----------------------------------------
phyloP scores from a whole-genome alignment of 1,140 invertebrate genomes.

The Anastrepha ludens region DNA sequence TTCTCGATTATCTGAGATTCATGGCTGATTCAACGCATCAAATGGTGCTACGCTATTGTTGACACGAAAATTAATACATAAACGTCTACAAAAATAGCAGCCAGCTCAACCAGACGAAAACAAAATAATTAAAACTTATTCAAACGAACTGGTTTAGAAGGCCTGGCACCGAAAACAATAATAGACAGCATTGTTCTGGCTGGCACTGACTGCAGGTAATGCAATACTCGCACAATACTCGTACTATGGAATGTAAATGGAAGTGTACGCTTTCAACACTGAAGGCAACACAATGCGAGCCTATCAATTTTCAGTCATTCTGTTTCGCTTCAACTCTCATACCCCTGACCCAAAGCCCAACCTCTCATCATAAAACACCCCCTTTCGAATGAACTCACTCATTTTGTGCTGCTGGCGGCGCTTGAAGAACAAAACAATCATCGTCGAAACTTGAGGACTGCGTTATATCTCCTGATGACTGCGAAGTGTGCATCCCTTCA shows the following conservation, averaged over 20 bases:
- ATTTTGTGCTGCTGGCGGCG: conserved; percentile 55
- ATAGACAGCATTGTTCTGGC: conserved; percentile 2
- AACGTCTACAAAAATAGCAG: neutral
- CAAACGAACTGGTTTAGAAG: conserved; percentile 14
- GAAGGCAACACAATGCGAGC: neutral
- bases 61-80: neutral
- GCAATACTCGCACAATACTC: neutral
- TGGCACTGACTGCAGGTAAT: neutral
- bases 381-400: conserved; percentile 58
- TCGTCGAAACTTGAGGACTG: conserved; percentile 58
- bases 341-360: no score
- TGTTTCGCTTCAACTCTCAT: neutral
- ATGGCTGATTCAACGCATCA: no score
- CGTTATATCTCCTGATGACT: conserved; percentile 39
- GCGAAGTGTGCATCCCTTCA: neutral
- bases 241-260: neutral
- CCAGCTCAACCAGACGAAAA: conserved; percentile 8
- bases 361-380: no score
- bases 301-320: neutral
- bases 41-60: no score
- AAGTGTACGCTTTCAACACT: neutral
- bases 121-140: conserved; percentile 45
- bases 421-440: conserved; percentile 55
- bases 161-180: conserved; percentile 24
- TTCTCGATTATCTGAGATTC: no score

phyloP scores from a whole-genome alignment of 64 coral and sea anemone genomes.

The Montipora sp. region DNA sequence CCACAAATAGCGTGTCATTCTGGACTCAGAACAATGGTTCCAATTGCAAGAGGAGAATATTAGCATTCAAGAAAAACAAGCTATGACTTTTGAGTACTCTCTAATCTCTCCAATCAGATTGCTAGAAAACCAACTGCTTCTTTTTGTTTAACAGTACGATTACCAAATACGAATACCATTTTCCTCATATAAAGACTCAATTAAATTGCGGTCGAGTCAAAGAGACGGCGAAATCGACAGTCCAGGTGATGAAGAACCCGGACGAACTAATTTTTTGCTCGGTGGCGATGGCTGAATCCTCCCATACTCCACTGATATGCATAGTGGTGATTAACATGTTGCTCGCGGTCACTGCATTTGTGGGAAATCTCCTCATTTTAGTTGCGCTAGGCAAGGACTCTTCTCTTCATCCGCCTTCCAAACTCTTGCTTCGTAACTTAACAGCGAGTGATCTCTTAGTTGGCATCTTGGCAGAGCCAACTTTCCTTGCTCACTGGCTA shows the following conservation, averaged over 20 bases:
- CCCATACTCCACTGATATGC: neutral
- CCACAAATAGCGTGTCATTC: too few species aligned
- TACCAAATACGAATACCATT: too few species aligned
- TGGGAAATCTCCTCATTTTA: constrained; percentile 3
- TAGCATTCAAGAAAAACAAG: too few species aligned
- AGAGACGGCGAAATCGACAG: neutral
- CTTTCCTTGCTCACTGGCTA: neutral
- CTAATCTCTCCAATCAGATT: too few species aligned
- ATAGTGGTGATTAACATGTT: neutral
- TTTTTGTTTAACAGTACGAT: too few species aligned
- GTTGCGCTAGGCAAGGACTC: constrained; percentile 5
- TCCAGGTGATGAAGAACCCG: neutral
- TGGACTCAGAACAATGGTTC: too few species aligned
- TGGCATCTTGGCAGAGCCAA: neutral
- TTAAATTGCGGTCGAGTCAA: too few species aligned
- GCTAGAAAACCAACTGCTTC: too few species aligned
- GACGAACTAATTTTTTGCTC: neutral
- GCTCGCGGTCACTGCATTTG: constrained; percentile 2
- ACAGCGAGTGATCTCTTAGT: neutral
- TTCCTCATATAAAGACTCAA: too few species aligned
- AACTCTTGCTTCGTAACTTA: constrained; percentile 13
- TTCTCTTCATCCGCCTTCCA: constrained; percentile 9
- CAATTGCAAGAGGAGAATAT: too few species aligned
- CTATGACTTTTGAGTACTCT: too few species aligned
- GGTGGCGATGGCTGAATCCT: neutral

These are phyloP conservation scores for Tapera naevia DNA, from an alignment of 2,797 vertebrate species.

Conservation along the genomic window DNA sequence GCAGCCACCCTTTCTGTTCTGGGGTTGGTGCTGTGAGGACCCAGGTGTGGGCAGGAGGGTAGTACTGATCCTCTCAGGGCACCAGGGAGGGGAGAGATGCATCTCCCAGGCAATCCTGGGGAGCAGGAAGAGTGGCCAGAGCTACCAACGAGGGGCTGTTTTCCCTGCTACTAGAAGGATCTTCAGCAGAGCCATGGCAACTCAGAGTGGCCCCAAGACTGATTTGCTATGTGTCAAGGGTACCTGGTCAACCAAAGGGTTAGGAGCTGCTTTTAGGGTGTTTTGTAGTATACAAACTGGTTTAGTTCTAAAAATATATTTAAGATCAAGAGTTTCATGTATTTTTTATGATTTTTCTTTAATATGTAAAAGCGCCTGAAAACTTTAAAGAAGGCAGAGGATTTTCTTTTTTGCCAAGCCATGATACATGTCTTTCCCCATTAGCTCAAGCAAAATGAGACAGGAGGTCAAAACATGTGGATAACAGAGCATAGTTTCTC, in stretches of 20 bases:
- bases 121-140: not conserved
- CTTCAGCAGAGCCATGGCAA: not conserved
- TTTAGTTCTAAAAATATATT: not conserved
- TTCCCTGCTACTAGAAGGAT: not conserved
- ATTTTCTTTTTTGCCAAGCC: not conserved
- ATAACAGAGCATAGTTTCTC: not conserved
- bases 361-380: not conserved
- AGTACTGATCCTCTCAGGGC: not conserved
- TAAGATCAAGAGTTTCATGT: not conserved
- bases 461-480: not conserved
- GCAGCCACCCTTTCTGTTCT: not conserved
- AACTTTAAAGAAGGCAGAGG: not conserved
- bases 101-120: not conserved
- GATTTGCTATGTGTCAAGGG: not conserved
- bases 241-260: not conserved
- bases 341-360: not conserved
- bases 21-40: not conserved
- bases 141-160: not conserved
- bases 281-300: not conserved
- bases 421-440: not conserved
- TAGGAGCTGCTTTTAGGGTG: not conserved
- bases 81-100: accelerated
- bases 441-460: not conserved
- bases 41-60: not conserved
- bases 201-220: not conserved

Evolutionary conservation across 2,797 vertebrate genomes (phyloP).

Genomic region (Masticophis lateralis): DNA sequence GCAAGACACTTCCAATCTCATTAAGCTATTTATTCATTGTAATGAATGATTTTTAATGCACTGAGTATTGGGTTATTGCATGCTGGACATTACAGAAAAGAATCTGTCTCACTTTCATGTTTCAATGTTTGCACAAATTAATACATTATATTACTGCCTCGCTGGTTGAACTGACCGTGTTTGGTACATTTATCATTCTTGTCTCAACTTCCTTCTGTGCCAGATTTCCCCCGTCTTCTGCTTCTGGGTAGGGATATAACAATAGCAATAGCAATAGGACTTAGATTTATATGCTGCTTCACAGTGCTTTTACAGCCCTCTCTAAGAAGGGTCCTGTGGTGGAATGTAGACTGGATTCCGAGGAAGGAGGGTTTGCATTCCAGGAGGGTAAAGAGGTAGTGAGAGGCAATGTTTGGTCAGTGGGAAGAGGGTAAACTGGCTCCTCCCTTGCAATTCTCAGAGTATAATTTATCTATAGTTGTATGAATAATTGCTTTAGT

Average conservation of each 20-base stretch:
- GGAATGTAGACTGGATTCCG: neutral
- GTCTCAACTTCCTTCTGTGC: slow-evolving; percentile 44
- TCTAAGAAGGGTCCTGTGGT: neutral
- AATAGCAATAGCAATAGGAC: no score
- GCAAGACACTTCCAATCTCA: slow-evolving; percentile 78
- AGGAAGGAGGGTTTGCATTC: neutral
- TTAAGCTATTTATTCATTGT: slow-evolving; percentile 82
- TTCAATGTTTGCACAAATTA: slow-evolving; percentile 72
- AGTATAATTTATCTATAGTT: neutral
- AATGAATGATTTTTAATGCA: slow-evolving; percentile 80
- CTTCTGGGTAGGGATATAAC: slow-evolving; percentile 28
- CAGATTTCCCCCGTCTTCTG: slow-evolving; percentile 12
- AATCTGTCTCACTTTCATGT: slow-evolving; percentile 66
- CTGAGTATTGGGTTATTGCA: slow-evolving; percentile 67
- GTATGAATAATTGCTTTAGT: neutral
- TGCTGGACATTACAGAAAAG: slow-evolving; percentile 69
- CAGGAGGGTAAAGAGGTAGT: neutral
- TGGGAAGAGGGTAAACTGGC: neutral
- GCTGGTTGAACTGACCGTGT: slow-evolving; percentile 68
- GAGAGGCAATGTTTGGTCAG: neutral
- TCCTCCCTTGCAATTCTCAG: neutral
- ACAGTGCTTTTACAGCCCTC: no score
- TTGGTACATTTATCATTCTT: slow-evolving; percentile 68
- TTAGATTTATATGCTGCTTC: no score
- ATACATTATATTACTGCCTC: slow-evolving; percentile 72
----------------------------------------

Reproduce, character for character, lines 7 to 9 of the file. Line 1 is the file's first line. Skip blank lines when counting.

- GAAGGCAACACAATGCGAGC: neutral
- bases 61-80: neutral
- GCAATACTCGCACAATACTC: neutral